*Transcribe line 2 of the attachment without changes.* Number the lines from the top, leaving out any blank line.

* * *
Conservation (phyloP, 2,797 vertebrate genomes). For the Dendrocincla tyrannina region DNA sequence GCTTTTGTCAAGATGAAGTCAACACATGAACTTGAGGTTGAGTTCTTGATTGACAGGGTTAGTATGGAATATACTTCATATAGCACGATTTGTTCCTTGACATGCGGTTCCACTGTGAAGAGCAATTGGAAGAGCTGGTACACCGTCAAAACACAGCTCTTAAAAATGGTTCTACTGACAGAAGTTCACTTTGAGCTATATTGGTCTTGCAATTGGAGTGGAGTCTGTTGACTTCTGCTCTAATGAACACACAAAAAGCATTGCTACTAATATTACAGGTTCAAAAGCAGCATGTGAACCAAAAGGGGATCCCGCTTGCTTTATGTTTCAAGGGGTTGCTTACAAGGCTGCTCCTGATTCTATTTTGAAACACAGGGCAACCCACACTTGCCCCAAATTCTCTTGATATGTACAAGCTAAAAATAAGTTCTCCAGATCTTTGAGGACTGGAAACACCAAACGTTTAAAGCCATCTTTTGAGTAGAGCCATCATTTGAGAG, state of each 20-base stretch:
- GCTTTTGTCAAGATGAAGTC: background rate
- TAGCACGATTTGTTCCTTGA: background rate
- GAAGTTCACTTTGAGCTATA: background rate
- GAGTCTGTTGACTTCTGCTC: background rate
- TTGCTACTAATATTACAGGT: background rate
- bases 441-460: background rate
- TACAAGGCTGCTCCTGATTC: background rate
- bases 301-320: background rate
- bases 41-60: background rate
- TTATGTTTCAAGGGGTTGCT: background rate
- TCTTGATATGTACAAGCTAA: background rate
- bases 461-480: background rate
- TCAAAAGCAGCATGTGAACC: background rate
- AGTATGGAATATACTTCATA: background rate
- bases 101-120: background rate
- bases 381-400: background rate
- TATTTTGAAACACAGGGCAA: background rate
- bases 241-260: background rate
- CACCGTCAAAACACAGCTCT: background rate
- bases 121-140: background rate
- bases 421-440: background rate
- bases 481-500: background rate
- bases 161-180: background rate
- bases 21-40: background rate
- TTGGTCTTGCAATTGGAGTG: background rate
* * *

- GCTTTTGTCAAGATGAAGTC: background rate